OSCE- Regular Report to
the Permanent Council
On 2 May I wrote to Minister of Foreign Affairs Miroslav Lajčák and issued a publicstatement expressing concern over recent cases where the media have come under significant pressure by members of the Slovak judiciary.
Several current and former members of the judiciary, including the acting General Prosecutor and four Supreme Court judges, are seeking damages totaling €940,000 from the dailynewspaper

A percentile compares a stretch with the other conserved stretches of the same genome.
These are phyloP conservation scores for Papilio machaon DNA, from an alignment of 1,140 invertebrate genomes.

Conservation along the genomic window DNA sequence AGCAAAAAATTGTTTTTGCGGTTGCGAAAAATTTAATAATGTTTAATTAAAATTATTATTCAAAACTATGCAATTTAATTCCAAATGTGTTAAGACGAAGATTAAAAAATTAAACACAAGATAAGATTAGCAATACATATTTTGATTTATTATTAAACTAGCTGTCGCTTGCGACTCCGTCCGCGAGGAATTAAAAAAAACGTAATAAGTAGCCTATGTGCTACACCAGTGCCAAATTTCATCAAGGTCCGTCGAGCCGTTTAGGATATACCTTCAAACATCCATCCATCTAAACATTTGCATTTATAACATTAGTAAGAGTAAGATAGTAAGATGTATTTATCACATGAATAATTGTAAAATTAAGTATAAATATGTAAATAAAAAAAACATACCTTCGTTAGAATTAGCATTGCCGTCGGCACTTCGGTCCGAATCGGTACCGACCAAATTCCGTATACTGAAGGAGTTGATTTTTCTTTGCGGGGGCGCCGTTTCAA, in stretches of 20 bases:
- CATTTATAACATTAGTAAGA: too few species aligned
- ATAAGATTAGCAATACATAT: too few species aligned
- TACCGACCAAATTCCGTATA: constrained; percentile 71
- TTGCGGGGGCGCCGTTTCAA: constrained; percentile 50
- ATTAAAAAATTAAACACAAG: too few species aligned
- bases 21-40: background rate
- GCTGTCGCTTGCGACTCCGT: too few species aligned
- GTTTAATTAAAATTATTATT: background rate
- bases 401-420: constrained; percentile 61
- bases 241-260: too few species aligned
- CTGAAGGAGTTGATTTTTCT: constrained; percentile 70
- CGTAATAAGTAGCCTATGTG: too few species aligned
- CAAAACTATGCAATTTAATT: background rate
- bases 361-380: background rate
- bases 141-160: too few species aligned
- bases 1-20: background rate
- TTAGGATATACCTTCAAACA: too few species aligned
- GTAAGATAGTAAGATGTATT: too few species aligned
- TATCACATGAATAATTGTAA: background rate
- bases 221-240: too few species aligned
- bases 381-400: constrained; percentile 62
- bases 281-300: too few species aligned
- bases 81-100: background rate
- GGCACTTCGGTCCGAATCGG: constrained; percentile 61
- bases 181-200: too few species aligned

Nový Čas and its publisher for photos and videos published in June 2011. Thesematerials depict a party at which the plaintiffs were allegedly mimicking the events in a massmurder that happened in 2010 in Bratislava. The plaintiffs say that the photos were falsifiedand that there was no connection between the photos and the mass murder.In another case, Judge Michal Truban sued the daily newspaper Sme, claiming that an article published by the newspaper in September 2012 had impugned his honour and infringed uponhis privacy by alleging the judge accepted a free hunting trip in 2008. Truban asked for threeseparate apologies from Sme and €150,000 in damages.The court ordered the newspaper to apologize to the judge in capital letters on its front pagefor three consecutive days in late April. The court has not yet ruled on the damage award.I warned that large damage awards can lead to an outlet’s bankruptcy and may induce self-censorship, thus diminishing the existing media pluralism in Slovakia. I emphasized that public officials need to endure a higher threshold of criticism by the public, includingmembers of the media. I also noted that that one of the indispensable roles of the media indemocracies is to hold a mirror to society and inform people of all issues of publicimportance.On 24 May I received a reply from Foreign Minister Lajčák sharing the view that publicofficials need to endure a higher threshold of criticism by the public and that damage awardsshould be proportional to the injury suffered.The Foreign Minister also noted the close linkage between freedom of expression and protection of personal integrity, as also confirmed by the case law of the European Court of Human Rights under Article 10 of the Convention for the Protection of Human Rights andFundamental Freedoms. He further noted that the issue of damage caps in civil defamationcases is one of the topics discussed at relevant expert fora.I hope that the discussions that have already started in Slovakia about the need todecriminalize libel and defamation will soon lead to this very important reform, and that adamage cap will be set in civil defamation cases.